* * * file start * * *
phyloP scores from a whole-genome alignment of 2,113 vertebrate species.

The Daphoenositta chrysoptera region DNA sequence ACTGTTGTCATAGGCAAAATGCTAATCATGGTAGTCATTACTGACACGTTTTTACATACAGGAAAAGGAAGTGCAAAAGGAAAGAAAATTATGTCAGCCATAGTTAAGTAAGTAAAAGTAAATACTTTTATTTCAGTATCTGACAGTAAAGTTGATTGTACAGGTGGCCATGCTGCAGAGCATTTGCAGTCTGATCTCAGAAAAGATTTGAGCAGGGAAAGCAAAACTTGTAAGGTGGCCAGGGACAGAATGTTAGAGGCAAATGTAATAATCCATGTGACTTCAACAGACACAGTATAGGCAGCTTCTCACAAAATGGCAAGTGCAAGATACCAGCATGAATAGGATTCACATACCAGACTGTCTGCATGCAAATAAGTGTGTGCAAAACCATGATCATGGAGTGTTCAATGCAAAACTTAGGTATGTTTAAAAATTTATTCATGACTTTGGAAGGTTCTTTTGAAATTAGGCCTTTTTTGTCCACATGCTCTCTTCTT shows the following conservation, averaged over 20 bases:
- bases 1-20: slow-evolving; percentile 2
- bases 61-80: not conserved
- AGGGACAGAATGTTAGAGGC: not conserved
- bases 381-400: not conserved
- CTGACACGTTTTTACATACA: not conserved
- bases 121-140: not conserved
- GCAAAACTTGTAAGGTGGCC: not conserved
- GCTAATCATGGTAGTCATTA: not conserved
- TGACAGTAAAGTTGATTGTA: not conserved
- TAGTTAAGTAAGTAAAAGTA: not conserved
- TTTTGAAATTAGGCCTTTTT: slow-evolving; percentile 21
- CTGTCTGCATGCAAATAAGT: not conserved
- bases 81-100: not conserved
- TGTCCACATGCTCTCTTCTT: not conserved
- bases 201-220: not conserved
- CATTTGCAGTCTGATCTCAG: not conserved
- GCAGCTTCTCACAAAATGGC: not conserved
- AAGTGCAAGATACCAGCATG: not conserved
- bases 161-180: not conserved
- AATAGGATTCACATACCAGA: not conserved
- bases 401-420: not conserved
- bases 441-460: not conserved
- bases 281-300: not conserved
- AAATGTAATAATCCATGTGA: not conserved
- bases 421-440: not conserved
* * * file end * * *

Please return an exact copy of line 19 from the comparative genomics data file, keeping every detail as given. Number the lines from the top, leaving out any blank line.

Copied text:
- GCAGCTTCTCACAAAATGGC: not conserved